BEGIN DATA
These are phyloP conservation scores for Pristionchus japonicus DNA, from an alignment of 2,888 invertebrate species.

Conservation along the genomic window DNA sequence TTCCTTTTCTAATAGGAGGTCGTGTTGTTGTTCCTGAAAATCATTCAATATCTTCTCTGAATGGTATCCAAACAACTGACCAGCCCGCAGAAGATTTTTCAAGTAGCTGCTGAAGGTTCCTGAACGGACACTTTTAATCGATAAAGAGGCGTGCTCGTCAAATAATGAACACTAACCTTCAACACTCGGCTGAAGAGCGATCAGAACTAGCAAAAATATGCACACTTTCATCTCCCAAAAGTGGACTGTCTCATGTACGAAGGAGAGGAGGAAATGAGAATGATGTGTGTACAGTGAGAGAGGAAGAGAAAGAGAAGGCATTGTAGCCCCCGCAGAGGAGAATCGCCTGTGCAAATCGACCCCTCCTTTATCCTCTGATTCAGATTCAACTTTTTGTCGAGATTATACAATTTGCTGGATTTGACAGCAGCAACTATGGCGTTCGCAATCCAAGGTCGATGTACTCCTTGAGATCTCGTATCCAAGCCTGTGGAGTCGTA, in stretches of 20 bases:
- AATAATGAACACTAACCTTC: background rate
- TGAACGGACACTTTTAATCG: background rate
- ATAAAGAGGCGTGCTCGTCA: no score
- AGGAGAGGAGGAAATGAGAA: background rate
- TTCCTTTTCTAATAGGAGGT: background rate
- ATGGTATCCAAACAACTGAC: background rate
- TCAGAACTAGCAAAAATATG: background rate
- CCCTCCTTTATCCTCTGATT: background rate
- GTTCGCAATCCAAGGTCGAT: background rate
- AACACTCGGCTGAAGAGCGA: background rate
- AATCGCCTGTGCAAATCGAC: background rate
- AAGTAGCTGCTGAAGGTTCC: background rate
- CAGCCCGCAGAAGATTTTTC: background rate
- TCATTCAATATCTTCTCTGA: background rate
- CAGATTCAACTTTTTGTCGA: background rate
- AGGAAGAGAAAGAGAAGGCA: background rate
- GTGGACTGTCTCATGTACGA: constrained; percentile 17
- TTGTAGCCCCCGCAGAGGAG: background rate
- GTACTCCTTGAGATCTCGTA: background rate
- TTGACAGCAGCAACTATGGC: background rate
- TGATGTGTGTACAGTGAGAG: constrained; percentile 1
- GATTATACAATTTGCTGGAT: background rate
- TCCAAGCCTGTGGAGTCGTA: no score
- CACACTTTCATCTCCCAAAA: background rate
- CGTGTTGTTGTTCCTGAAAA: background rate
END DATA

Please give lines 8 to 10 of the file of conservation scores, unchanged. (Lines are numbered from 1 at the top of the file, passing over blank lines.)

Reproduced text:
- ATGGTATCCAAACAACTGAC: background rate
- TCAGAACTAGCAAAAATATG: background rate
- CCCTCCTTTATCCTCTGATT: background rate